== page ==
INDUSTRIAL RELATIONS ACTS, 1946 TO 2001
SECTION 2(1), INDUSTRIAL RELATIONS (AMENDMENT) ACT, 2001
BANTRY BAY SEAFOODS
(REPRESENTED BY IRISH BUSINESS AND EMPLOYERS' CONFEDERATION)
- AND -
SERVICES INDUSTRIAL PROFESSIONAL TECHNICAL UNION
Chairman: Mr Duffy
Employer Member: Mr Carberry
Worker Member: Ms Ni Mhurchu
1. Union application under The Industrial Relations (Amendment) Act, 2001.
2. The Company was established in 1991 to cultivate, harvest and process Irish rope mussels. It currently employs ninety five workers.
The dispute before the Court concerns a claim by the Union that the Company refuses to meet with the Union to formally agree a Contract of Employment for its members. The Union states that a number of workers were approached by Management and requested to resign from the Union.
The Company argues that the vast majority of workers wish to continue to deal directly with Management and do not wish to be represented by a Trade Union. All workers have been given statements outlining their terms and conditions of employment.
The dispute was referred to the Labour Court in accordance with Section 2 of the Industrial Relations (Amendment) Act, 2001. A Labour Court hearing took place in Cork on the 7th of August, 2002.
This dispute was referred to the Court pursuant to Section 2 (1) of the Industrial Relations (Amendment) Act 2001 (the Act). The Court is satisfied that the conditions specified at Section 2(1)(a) to 2(1)(d) of the Act are fulfilled in this case and that the dispute is properly before the Court for investigation and recommendation.
The Court acknowledges that the procedures set out in the Code of Practice on Voluntary Dispute Resolution are, by definition, non-binding on parties. However, in the circumstances of this case, the Court finds it particularly regrettable that the employer declined an invitation from the LRC to process the dispute through those procedures.
At the commencement of the hearing, the Union presented a supplemental submission in which it clarified that it was not claiming the introduction of arrangements for collective bargaining with the employer. Whilst correctly acknowledging that the Court cannot make such recommendation within the statutory provisions under which this case was brought, the Union submitted that there is no restriction on the competence of the Court to address claims for individual representation and consultation.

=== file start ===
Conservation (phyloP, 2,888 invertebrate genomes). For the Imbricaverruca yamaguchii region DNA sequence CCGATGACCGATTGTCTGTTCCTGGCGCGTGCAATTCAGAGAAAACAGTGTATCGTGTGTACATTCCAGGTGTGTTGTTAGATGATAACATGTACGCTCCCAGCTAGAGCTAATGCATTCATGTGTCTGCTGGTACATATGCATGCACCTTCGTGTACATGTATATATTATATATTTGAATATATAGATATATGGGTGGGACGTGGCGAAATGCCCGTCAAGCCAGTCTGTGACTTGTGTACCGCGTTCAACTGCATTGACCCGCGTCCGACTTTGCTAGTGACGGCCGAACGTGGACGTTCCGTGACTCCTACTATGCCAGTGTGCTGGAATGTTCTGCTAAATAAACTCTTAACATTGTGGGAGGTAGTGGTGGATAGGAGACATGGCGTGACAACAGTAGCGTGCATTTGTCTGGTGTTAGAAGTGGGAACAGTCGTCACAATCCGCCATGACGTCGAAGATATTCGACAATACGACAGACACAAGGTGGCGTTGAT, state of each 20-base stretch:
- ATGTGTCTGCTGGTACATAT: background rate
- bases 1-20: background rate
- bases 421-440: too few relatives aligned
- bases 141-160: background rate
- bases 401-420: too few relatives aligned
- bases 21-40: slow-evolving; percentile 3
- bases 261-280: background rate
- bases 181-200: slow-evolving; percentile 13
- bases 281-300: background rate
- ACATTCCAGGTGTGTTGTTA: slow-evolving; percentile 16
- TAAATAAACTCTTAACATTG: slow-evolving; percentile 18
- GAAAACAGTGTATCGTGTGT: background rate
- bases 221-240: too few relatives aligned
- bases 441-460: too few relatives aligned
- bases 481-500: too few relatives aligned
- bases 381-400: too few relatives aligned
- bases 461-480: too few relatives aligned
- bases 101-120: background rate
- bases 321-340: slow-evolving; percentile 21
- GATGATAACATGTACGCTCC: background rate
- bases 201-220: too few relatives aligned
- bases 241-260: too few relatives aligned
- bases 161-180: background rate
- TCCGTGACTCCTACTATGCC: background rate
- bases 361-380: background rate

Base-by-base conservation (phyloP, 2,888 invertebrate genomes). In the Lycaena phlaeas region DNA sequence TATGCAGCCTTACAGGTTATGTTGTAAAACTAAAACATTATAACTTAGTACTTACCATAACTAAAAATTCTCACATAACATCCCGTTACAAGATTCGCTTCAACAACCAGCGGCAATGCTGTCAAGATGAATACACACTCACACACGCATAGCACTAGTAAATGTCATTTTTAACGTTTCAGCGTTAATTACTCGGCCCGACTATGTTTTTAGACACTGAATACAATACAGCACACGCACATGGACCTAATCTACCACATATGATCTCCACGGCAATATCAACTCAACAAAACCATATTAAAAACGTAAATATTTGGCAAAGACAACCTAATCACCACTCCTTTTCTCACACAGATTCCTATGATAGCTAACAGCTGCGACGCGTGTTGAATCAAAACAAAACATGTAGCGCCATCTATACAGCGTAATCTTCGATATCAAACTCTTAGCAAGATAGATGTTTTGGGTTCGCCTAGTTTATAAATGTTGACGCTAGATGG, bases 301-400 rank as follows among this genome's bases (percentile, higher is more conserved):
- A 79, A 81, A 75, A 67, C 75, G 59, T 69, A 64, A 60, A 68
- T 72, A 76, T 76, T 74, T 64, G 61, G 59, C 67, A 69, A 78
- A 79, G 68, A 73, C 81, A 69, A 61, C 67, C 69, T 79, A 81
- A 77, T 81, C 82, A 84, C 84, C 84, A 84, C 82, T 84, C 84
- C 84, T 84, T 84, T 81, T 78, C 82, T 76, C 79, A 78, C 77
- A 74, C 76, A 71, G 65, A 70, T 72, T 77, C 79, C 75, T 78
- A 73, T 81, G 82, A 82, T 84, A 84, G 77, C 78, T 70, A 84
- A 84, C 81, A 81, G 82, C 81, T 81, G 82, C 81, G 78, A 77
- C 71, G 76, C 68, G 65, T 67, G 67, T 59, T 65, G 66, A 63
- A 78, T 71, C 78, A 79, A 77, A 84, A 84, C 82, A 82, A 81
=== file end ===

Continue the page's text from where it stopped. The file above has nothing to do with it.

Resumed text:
On behalf of the employer it was argued that the substance of the Union’s claim is for trade union recognition and that the Act was not intended for that purpose. The employer further contended that there is no dispute between it and its employees which can be investigated by the Court.
Section 5(2) of the Act provides that a recommendation made by the Court shall not provide for arrangements for collective bargaining. Subject only to that restriction, the Court is required to give its opinion on the matter under investigation and, where appropriate, its view as to the action which should be taken having regard to the terms and conditions of employment, and to the dispute resolution and disciplinary procedures, in the employment concerned.
The Court notes that the Union represents approximately 30 production employees out of a total of 76 in that category. They thus represent a significant proportion of that group. The Court is fully satisfied that the issues raised by the Union in its submission to the Court, on behalf of its members, constitute the subject matter of a trade dispute which is properly before the Court for investigation.
The Court has taken careful account of the submissions of the parties in their written and oral presentations. It has also had regard to the entirety of labour relations practices engaged in by the employer, as they were outlined to the Court in the course of the investigation. The Court has also taken account of relevant Codes of Practice made pursuant to Section 42 of the Industrial Relations Act 1990, as it is required to do by Section 42(4) of that Act.